The chariot procession of Machhindranath, locally known as Machhindranath Jatra is a festival honoring Lord Machhindranath, who is one of the eighty-four mahasiddhas and the guru of Gorakhnath. This is held in Kathmandu valley, in the districts of Kathmandu and Lalitpur. The jatra held in Kathmandu is the Seto Machhindranath Jatra, and the one held in Lalitpur is the Rato Machhindranath Jatra. Both the chariots have the deities of similar names, i.e. Seto Machhindranath and Rato Machhindranath respectively. Both of them are held in early summer every year, and have similar beliefs and cultures. Machhindranath is the deity related to rain, and is also considered to be an incarnation of Lord Shiva by the Hindu people.
Rato Machhindranath Jatra Festivals
The Rato Machhindranath Jatra is the chariot procession honoring Rato Machhindranath, who is also known as Bunga Dyah (Avalokiteśvara), a Buddhist Diety of compassion and the God of Rain. The whole process of the procession is similar to that of the Seto Machhindranath Jatra, but it is greater and the route is also longer, making it the longest chariot procession held in Nepal. This festival is usually held in April or May according to the International Calendar, and in the month of Chaitra or Baisakh according to the Bikram Sambat Nepali Calendar. The chariot is 32-feet tall, and is constructed every year in Pulchowk in Lalitpur District. The image of Bunga Dyah is brought from his temple and is installed in the chariot. The procession starts at Pulchok and passes through Gabahal, Hakha, Sundhara, Lagankhel and ends at Jawlakhel. This takes almost a month to end. As per time-honored tradition, the chariot is pulled exclusively by women on the stretch between the localities of Iti and Thati. This part of the chariot procession is known as Yakah Misaya Bhujya. At the end of this procession, Bhoto Jatra is held to conclude it.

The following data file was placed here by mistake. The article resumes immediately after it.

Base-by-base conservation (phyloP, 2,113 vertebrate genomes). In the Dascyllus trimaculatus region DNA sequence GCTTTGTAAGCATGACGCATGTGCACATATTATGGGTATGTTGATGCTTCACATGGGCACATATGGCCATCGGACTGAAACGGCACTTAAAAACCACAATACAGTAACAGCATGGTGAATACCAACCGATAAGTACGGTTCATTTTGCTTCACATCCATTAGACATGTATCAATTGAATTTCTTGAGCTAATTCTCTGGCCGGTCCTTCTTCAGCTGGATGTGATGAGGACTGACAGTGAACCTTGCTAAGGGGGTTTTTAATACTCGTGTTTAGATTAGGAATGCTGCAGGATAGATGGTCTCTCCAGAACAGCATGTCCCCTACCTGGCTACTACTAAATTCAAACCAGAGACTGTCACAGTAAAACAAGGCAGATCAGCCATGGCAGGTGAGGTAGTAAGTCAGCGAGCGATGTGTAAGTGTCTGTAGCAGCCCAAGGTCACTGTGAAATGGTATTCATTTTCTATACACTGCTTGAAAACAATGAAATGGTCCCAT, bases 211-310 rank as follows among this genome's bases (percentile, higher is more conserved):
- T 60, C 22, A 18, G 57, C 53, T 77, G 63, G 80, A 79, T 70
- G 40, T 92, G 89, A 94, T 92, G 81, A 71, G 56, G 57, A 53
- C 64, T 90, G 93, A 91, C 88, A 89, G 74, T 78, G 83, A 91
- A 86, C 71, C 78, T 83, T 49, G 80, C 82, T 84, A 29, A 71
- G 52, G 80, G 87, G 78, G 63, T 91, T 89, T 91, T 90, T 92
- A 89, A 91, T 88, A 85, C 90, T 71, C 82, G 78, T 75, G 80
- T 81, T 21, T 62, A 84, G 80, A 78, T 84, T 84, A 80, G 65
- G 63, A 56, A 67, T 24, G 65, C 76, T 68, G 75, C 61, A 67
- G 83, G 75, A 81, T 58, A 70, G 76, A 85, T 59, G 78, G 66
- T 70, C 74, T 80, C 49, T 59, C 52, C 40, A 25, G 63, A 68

Bhoto Jatra (vest festival) is the climax of the chariot procession of Bunga Dyah Jatra. After the two chariots arrive in Jawalakhel, astrologers choose an auspicious date to hold the Bhoto Jatra festival. On the appointed day in the presence of the head of state, a government official climbs on to the chariot and holds up a jewel-studded black vest from the four sides of the chariot so that all the people gathered around can have a look at it.
Seto Machhindranath Jatra Festivals
The Chariot of Seto Machhindranath is called as Jana Bāhā Dyah Jātrā by the local Newar community people, who are the tribes who celebrate the procession every year in Asan of Kathmandu district. It begins 8th day and ends in the 10th day of the Nepal Era (Nepal Sambat Calendar), which is usually in the month of March or April according to International calendar, and in the month of Falgun/Chaitra according to the Bikram Sambat Nepali Calendar. This is held honoring the Buddhist diety Aryavalokitesvara, who is also known as White Machhendranath or White Karunamaya. In this festival, the icon or image of Jana Baha Dyah is removed from his temple at Jana Baha and is carried in a portable shrine to Durbar Marg, which is the place to start the procession. In Durbar Marg, the chariot is kept in a car and pulled through Jamal and Asan, where it finally makes an overnight halt. The next day, it is passed through Indra Chowk to Kathmandu Durbar Square, and in the final day, it is pulled it is pulled from there through Maru, Chikan Mugal to Mugal, where it makes three rounds of the Jana Baha Dyo temple. After this, it is carried back to temple of Jana Baha, and then is disassembled and the parts are kept for the next year.